Parsons, clad in a white frock, lounges in a chair at the base of Scott Pask’s enveloping vortex of a set, which is enhanced by Hugh Vanstone’s awe-inspiring and beatific lighting and Fitz Patton’s all-powerful and celestial sound design.  He has a folksy patter which gives his almost stream of consciousness musings a disarming and mischievous quality.  He is the center of the universe and commands our undivided attention.  His comedic timing is impeccable as he plays off the audience and his supporting players.  Tim Kazurinksy’s Gabriel is more the straight man in the show while the multi-talented Christopher Fitzgerald as Michael is on the receiving end of some great visual jokes, roams the audience for “questions” to God and adds a bit of sacrilegious drama as he constantly badgers The Lord with piercing inquiries.

Playwright David Javerbaum, a longtime writer for The Daily Show, has based the show on the tweets from his very popular Twitter account, @TheTweetofGod.  The play is hip, topical and comically moralizing.  Sitting in the audience you marvel at where he comes up with the mostly amusing, sometimes wickedly funny, revisionist views on biblical stories, of being omniscience, dealing with celebrities and much more.

Director Joe Mantello manages to walk a fine tightrope by giving Jim Parsons just enough room to maneuver without reining him in too much or allowing the show to spiral out of control.  He successfully integrates the other two actors and the creative staff’s expertise into Parson’s non-stop monologue when a break from all the talk is needed. 

An Act of God, not just for the Big Bang Theory zealots.

Tuesday, June 2, 2015

Review of "Les Miserables"

The score to Les Miserables contains soaring anthems, heart-wrenching ballads and rousing group numbers.  The songs, with words and music by Herbert Kretzmer and Claude-Michel Schonberg, are receiving a glorious rendition in the Connecticut Repertory Theatre’s concert format of the beloved classic.  In this version, the actors and actresses step up to the microphone lined edge of the stage to sing their songs.  There are almost no dramatic interactions by the acting troupe.  Sung by a superbly blended cast of theater veterans and, mostly, recent college graduates, this production of Les Miserables can still pack an emotional wallop.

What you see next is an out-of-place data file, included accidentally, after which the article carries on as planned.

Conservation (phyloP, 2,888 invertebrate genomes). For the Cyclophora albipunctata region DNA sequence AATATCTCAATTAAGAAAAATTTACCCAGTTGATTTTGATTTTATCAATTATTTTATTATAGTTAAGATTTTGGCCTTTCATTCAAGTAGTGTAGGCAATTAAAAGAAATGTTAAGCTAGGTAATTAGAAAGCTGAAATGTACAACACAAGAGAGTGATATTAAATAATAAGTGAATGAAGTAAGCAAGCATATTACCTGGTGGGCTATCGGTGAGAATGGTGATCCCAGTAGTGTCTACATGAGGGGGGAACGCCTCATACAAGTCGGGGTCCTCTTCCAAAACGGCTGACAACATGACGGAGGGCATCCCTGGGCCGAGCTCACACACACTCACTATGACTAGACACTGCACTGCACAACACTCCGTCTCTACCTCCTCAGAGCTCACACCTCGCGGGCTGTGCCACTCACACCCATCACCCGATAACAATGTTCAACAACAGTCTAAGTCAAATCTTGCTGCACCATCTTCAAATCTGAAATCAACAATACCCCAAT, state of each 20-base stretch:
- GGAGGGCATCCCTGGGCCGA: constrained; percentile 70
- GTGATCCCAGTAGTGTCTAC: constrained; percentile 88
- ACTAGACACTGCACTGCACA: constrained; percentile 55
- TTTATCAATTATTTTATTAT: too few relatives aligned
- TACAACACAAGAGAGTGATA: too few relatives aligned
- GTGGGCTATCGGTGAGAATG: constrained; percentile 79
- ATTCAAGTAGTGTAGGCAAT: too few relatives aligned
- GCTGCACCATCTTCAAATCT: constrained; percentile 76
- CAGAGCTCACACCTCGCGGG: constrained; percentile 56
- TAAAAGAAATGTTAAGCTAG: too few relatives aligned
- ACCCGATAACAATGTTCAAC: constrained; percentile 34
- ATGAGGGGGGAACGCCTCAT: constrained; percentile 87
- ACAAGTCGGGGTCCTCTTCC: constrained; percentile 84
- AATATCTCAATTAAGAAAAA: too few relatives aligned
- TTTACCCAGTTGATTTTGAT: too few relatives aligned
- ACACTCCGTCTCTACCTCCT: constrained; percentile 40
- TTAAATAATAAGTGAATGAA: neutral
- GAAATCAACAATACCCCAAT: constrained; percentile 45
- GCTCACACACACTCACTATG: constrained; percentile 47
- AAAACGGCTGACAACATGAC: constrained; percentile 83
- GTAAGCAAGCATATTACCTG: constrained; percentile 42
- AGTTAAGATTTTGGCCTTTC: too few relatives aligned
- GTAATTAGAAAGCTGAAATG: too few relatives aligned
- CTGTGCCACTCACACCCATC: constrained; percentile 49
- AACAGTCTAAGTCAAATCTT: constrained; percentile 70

The cast is led by David Harris as Jean Valjean.  A seasoned professional in Australia, now making his home in the United States, Harris commands the stage as the former convict that changes his life around.  He possesses a rich, strong voice that resonates throughout the small theater.   Terrence Mann, who also directed the show, recreates the role of Inspector Javert that he originated on Broadway when the show opened in 1987.  He still maintains a menace and swagger as the obsessively minded police officer. 

Alex Zeto’s Fantine is sorrowful with an angelic voice; Joe Callahan gives Marius a hint of naiveté and the outspokenness of a student caught up in the tumult of France’s revolutionary period; Chandler Lovelle as the older Cosette is radiant as she experiences true love for the first time; Will Bryant as Enjoiras has leading man good looks and authority in his character.  He is someone to keep an eye on in the musical theater world; Ariana DeBose is pure heartache and melancholy as the ill-fated Eponine; Liz Larson, taking a short break from the Broadway musical Beautiful and Philip Hoffman give the roles of Madame Thenardier and husband Thenardier a comedic touch.  But beware.  They are more threatening and intimidating then amusing. 

As Director Terrence Mann’s biggest responsibility is to make sure each actor hits his or her mark in front of the correct microphone.  The large group scenes are well-orchestrated and lively.  His handling of Javert’s suicide is simple, but effectively rendered. 

The one misstep in this thoroughly satisfying production is the lack of a synopsis in the program.  For audience members not familiar with the multi-layered story the omission can limit the overall enjoyment of the piece.  A quick trip to Wikipedia’s Les Miserables page before attending a performance will provide a good overview.

Les Miserables, at the Connecticut Repertory Theater in Storrs through June 7th.